Civic Imagination

Guy Montag from Ray Bradbury's novel "Fahrenheit 451"

In a dystopian future, books (and reading them) are outlawed and it is the job of new firemen to find and burn any ones remaining. The purpose of this law is to prevent citizens from learning different ideas and potentially challenging the government. Guy Montag, the protagonist of the story, is a fireman in charge of burning the possessions of those who read outlawed books and have since been arrested for doing so. He meets a free-thinking and imaginative girl named Clarisse who challenges him to reconsider his life. As the story continues and Guy questions the law, he reveals that he has been hiding and reading certain books instead of burning them. The story ends after a dramatic police chase and a nuclear war on the city. Guy has escaped with his fellow book-readers who plan to memorize the books and rewrite them for the new civilization they must build. Granger, a woman with whom Guy has escaped with, describes the human race as a phoenix, constantly being destroyed but inevitably rising from the ashes.

Reading the story has inspired me to have original thoughts and to question the box that I have been put in for the sake of living an imaginative life.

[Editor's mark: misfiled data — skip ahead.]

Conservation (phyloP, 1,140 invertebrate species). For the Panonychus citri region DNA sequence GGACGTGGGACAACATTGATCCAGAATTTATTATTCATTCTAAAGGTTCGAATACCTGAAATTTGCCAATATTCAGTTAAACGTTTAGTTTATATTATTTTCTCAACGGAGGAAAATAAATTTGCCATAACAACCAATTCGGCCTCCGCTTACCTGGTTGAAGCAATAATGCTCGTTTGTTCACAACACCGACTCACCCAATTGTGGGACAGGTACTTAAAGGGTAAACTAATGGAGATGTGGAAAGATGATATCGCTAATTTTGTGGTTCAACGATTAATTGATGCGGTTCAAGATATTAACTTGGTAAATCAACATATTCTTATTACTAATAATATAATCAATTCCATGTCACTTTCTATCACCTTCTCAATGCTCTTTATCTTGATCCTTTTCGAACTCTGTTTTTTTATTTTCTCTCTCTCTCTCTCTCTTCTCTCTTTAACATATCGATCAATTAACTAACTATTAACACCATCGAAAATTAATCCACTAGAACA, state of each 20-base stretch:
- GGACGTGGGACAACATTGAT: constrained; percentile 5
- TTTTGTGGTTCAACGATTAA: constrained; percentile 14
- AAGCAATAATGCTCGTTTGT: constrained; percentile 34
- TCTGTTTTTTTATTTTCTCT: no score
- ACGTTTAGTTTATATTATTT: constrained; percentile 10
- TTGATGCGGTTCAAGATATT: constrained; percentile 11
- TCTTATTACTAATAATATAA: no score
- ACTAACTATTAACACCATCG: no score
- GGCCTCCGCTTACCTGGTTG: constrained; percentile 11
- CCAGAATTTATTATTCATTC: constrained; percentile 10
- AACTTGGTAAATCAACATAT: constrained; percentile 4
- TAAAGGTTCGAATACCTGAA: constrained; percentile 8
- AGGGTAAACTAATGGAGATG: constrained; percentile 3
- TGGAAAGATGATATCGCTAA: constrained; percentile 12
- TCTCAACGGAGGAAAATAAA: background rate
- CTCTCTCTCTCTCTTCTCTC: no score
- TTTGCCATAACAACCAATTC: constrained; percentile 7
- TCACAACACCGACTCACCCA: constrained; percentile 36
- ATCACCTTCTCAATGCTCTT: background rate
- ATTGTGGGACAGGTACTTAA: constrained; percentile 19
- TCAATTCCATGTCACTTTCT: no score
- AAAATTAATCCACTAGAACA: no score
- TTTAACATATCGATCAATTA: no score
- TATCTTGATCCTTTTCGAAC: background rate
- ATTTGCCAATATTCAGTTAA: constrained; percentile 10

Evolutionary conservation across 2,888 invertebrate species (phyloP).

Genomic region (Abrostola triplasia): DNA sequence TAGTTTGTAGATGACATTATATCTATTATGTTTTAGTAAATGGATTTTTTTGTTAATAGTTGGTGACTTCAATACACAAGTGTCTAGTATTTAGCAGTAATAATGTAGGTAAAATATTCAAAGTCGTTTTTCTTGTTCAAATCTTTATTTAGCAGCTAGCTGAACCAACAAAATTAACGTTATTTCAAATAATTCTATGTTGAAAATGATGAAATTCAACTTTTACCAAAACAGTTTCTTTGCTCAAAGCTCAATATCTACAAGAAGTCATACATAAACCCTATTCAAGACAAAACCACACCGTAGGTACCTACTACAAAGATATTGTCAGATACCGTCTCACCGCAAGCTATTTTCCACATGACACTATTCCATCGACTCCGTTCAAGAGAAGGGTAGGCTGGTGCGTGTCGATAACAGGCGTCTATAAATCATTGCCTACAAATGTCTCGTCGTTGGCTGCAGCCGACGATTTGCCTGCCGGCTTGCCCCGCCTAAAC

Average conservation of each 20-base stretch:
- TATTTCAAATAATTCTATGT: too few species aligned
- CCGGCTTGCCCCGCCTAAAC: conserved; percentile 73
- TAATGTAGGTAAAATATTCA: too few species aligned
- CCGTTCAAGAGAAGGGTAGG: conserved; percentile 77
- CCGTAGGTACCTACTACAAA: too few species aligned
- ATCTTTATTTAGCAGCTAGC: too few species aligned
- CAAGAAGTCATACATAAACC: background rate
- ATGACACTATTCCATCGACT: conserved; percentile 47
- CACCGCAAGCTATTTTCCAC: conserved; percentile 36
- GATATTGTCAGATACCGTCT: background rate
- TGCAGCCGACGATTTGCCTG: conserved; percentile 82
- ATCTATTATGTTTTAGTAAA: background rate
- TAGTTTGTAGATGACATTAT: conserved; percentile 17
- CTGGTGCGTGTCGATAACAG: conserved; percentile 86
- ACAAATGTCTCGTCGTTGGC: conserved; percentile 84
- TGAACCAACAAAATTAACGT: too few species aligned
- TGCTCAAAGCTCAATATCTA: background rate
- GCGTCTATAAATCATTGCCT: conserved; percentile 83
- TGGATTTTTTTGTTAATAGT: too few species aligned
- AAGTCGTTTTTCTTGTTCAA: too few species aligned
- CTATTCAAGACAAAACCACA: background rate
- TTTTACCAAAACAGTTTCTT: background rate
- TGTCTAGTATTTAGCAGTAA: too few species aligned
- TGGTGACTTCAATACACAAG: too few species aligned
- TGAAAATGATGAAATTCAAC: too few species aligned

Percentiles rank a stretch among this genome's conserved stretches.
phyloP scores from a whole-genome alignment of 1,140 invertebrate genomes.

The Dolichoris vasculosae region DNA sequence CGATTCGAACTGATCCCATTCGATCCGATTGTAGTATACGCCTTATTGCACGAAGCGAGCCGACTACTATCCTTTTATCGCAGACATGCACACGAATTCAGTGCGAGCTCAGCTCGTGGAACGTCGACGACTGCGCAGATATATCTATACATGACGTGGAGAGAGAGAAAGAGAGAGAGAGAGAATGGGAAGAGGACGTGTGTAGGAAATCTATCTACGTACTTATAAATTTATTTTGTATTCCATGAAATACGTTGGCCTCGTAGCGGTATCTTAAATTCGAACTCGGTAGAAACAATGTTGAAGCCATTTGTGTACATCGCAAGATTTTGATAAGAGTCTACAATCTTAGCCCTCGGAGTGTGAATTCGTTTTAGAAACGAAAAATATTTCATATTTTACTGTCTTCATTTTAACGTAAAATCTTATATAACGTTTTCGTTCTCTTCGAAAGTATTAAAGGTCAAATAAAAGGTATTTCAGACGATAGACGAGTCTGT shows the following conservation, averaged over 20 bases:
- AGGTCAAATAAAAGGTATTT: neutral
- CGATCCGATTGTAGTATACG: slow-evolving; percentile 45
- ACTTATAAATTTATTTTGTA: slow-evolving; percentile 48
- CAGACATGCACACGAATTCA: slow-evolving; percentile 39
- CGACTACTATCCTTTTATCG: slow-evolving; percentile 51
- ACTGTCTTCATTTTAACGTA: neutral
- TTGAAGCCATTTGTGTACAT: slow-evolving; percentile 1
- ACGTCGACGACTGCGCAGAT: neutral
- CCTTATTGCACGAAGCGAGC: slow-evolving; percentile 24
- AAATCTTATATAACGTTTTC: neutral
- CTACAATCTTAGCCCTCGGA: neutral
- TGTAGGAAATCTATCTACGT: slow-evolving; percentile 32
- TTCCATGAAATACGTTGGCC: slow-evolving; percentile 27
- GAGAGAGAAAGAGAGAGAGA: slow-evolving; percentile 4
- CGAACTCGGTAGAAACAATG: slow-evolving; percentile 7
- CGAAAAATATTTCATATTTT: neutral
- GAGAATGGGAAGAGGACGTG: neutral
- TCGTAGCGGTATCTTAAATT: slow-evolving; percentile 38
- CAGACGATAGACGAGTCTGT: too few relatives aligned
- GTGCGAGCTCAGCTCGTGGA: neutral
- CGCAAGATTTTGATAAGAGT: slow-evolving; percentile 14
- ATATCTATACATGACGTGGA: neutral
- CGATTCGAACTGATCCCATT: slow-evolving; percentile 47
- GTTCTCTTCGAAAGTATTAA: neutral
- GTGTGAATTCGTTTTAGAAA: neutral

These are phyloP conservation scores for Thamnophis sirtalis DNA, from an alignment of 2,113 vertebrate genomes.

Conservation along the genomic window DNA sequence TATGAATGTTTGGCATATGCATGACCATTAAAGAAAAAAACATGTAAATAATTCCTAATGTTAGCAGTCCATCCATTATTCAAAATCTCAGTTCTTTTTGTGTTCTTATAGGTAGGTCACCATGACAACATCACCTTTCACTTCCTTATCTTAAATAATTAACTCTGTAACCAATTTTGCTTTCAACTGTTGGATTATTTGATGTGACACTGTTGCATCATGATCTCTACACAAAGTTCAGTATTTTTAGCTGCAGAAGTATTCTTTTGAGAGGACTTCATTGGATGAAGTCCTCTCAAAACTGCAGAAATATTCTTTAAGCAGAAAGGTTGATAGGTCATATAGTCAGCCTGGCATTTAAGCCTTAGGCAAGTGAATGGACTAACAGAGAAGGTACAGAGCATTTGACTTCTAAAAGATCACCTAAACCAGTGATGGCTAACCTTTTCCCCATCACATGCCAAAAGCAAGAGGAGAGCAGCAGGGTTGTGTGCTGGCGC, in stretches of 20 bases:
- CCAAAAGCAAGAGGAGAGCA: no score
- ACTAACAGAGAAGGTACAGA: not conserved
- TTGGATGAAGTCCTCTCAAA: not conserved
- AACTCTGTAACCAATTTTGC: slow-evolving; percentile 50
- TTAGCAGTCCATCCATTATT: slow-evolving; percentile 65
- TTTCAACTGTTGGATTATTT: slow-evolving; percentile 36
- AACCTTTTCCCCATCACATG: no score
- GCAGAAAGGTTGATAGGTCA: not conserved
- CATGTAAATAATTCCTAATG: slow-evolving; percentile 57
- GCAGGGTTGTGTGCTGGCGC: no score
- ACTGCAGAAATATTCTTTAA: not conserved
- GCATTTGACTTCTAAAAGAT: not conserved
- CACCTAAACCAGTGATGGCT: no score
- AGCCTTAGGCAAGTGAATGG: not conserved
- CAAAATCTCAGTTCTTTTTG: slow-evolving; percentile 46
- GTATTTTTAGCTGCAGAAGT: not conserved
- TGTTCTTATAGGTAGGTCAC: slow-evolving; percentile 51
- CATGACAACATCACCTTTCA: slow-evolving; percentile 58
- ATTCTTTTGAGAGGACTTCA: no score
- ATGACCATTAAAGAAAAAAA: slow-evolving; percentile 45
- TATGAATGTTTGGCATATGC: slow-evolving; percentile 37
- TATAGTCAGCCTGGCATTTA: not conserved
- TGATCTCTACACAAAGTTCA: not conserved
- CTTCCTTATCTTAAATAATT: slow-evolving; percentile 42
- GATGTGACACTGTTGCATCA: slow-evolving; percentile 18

Fahrenheit 451 was a recommended summer reading book at my high school a fews years back, and since my family already owned the book, I decided to give it a read. The Hunger Games franchise had just come out with it's second movie, and the theme of a dystopian future became an interesting point of conversation in books and movies. This book, however, was written over 60 years ago in 1953 by Ray Bradbury. Reading always seems harder when it's for work instead of pleasure, but after getting past the first few chapters, I found myself entirely invested in the character of Guy Montag. He evolves from a rule-follower to a rebel, eager to find meaning in a society where it is practically a crime to have a free thought. I discussed the novel extensively with my teacher, and we were able to draw allusions to historic book burnings during certain revolutions. This story continues to resonate with me because as a writer, I feel as though I have an obligation as an active member of society to share my unique story and experience; However, it is a balancing act between my desire to be a journalist and an unbiased mediator of the news. Just like Guy, I want to do my job and be an aid to my fellow citizens, but I do not want to be a cog. Despite the seemingly dichotomous situation, I believe that I can be a successful writer and share my view of the world, while also allowing others to facilitate their own beliefs from unbiased information and transparency in the media. I highly recommend this award-winning book, not only to young writers, but to people who strive to question what has been put in front of them. 

Ironically, certain organizations and schools have banned or censored parts of the novel due to obscenities and intense themes. The controversy of banning the book has only inspired more people to read and learn from it.

fiction, novel, Ray Bradbury, dystopian society, writer, literature, journalism

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